conditions. He was convicted on two occasions of driving under the influence of alcohol.

       In re Michael Edward Marsh, M.R. 23609, 2008 PR 00026 (Ill. March 16, 2010). Mr.
Marsh, who was licensed in 1980, was suspended for four years and until further order of the
Court and until he satisfies a restitution order. He was convicted in state court on five
misdemeanor counts of theft of client retainer monies.

       In re Robert Joseph Repel, M.R. 23642, 2009 PR 00096 (Ill. March 16, 2010). Mr.
Repel, who was licensed in 1977, was suspended for two years and until further order of the
Court, with the suspension stayed in its entirety by a two-year period of probation with
conditions. He was convicted of two separate instances of driving under the influence of alcohol.

        In re Allen Barry Witz, M.R. 23510, 2008 PR 00059 (Ill. Jan. 21, 2010). Mr. Witz, who
was licensed in 1966, was disbarred. He conspired to commit securities fraud and engaged in
conduct contrary to rules or regulations of the Securities and Exchange Commission. In the
criminal case, he was sentenced to five years of probation, six months of electronic home
monitoring, and was ordered to perform community service. Mr. Witz, who did not participate in
his disciplinary hearing, was suspended on an interim basis on October 14, 2008.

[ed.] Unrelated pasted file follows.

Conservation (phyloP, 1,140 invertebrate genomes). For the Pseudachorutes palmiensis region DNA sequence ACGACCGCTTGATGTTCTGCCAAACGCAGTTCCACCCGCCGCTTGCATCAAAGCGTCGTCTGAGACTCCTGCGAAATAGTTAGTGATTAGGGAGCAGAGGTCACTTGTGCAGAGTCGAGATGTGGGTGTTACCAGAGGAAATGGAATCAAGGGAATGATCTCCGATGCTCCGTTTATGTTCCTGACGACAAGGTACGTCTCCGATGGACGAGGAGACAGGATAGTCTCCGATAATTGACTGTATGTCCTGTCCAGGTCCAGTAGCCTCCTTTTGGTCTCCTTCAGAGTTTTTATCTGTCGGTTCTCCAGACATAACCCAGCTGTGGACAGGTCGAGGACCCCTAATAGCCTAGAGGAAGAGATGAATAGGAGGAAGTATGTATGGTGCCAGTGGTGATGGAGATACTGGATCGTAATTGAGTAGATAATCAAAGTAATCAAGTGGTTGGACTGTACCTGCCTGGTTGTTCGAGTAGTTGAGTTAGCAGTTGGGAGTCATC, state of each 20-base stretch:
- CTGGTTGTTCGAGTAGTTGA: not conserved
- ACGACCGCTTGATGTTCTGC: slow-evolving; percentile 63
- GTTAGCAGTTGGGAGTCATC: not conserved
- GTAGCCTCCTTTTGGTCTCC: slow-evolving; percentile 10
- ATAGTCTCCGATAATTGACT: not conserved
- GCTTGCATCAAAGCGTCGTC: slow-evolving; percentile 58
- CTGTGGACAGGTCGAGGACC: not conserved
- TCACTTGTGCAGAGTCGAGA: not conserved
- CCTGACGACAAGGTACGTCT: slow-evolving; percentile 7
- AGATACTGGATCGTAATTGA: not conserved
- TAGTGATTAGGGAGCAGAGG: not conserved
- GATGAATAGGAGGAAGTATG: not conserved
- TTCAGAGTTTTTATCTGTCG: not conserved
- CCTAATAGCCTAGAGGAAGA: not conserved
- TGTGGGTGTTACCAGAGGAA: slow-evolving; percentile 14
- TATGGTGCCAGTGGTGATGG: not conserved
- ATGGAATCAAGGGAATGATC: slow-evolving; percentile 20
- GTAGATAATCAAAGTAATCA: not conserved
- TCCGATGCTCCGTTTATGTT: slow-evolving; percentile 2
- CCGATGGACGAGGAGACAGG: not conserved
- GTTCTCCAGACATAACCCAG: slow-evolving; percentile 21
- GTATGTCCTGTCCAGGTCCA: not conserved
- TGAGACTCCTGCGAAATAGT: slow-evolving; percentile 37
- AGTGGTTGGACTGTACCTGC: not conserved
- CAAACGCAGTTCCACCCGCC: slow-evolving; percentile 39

In re John P. Wolgamot, M.R. 23694, 2009 PR 00035 (Ill. March 16, 2010). Mr.
Wolgamot, who was licensed in 1974, was disbarred on consent. He pled guilty to a charge of
willfully assisting a client in filing a fraudulent United States income tax return that understated
the client‟s income by $478,098. He was sentenced to term of imprisonment of one year and one
day. Mr. Wolgamot was suspended on an interim basis on August 5, 2009.

         4.     Conduct Involving Fraud, Deceit, Dishonesty, Misrepresentation
                                 or Lack of Candor
         In re Anthony A. Demasi, M.R. 23482, 2008 PR 00110 (Ill. Jan. 21, 2010). Mr. Demasi,
who was licensed in 2001, was disbarred. For several years, he operated a commodity trading
pool. At some point, he began telling potential investors that the pool was profitable when, in